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Behind the Book: I Color Myself Different

last updated 07 April 2022


We aren’t sure where you’ve been if you haven’t heard about all the praise I Color Myself Different has received since hitting shelves last week. Written by athlete and advocate, Colin Kaepernick, and illustrated by Bright artist, Eric Wilkerson, this title has opened a conversation the author has been thinking about since grabbing a pack of crayons to color his self portrait in elementary school. Being both the author and illustrator’s picture book debut, there are more reasons than one to celebrate this title, one being its message of being proud of what makes us different. We had the opportunity to talk more with Eric Wilkerson about his time illustrating this book, as well as his collaboration with Colin. We hope you enjoy!

What was the most fulfilling part of illustrating I Color Myself Different?

I’ve always loved children’s books. Fifteen years ago, I was studying the medium and who all the great award winning artists were. I mentored with Children’s book artists like James Ransome, and got to talk about art with Jerry Pinkney. I created sample after sample but I didn’t know any literary agents. So I became a member of the SCBWI. Even with all the advice and info I was given, I had no luck so I gave up after a few years of trying and went back to focusing on other fields of illustration. Doing this book is a dream come true and never would have happened without the help of the Bright Agency. Special thanks to my super awesome agent, Alex Gehringer!

Click above to watch the CBS special featuring Eric and his daughter!

This book is also a love letter to my daughter who I used as my model reference for a young Colin. Every page will forever be a reminder of what we did together in the summer of 2021.

Tell us a bit about your journey in illustrating this book from beginning to end!

I approached this job the only way I knew how- like a concept designer. The process started by creating a character design sheet showing various facial expressions, clothing style, and hair texture of a young Colin Kaepernick. In some cases I treated the pages like storyboard panels. I put an extensive amount of thought into the overall palette of the book and explored ways of handling both figures and environments. I aimed to create stylized, yet realistic, looking characters with believable lighting that sets a mood per page. By the time I illustrated half the book, I hit a confident stride. Colin’s team, and everyone at Scholastic, were so supportive through the entire process. It was definitely a masterclass in how to make a children’s book.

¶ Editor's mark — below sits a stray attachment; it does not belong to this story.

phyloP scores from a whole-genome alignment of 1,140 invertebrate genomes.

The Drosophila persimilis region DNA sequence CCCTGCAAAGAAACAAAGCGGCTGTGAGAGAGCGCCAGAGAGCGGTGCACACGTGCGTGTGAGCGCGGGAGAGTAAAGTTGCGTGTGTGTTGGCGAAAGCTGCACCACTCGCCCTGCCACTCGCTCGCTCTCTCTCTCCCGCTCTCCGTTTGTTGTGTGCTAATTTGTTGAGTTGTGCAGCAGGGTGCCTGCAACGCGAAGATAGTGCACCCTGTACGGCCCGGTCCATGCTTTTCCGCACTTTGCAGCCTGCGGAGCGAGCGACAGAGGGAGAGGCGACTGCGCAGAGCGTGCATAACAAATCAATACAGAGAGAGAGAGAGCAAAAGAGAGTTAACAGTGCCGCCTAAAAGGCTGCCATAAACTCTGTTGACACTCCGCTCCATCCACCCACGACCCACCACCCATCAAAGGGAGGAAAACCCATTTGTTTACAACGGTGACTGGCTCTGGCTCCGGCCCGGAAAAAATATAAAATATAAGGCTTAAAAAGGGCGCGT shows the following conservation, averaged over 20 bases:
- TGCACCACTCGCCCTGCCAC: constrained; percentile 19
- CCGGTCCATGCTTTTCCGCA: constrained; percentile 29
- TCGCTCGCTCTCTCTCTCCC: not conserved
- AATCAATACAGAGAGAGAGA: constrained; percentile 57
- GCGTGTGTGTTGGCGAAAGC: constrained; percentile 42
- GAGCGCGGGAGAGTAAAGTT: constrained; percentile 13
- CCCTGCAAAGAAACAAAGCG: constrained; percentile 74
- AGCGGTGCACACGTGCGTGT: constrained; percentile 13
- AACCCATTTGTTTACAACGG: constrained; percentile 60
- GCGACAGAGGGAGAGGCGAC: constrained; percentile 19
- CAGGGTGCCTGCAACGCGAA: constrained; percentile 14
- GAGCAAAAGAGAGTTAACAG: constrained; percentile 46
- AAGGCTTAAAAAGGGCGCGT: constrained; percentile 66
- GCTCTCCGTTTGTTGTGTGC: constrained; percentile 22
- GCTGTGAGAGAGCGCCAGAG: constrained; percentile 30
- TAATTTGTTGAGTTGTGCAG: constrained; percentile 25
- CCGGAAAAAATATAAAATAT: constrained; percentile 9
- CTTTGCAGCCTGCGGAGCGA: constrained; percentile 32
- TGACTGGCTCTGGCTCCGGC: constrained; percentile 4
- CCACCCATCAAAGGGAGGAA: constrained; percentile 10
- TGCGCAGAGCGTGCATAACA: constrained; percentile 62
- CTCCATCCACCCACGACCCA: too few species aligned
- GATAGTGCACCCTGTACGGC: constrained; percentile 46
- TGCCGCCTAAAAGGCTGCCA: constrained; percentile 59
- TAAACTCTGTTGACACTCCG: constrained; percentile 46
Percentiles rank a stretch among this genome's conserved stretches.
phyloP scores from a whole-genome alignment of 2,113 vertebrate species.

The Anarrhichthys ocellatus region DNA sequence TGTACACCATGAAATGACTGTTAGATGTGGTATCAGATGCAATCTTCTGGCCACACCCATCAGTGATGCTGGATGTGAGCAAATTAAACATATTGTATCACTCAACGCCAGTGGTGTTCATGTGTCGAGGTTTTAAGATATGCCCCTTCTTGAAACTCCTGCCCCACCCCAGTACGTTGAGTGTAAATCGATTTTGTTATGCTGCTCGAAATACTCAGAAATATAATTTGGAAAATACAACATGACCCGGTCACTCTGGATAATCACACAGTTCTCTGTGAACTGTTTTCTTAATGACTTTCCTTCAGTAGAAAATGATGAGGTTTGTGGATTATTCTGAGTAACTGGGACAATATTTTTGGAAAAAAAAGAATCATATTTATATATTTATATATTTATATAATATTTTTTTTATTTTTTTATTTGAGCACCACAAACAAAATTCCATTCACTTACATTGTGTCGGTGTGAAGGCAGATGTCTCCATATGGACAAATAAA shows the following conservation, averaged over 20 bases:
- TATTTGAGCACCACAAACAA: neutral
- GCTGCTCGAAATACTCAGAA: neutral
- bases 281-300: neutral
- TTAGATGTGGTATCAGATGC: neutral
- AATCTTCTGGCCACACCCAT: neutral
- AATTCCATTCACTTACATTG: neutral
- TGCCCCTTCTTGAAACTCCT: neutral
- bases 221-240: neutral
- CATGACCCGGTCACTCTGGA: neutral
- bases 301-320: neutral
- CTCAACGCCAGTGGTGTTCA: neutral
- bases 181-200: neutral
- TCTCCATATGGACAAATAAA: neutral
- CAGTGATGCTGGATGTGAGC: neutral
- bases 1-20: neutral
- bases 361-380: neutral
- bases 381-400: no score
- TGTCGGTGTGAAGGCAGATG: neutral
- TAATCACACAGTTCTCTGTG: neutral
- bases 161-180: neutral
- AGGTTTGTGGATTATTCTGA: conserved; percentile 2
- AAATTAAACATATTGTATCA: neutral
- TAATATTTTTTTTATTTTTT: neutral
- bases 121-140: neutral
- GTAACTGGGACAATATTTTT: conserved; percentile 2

As this was my first children’s book I found the most difficult aspect of the job to be rendering the main character from multiple angles with a stylized level of finish and keeping it all consistent.


What was it like working with Colin Kaepernick’s team?

Working with Colin and his team was so beneficial to the success of the book. I was told that it’s uncommon for celebrity authors and the illustrator to ever meet or discuss anything. Colin and I met and discussed the visual direction of the book while I sketched characters in real time over zoom calls.

Click here to read Colin’s interview with NPR about I Color Myself Different

What message do you hope young readers receive when reading I Color Myself Different?

The book’s message that I hope readers take away is that our differences are what make us unique. Stay strong, believe in yourself, be proud of who you are but don’t make others feel bad for not looking like you.


Eric is represented by Alex Gehringer at the Bright Agency, click here to get in touch!


Some other titles Eric has illustrated during his time with Bright

Miss March’s Behind the Book blog featuring You Are a Star Ruth Bader Ginsburg? See here to read all about Bright artist, Sarah Green’s experience in illustrating the story of such an icon! Check our blog site each month to learn more about our artists and how they came to shine so bright.

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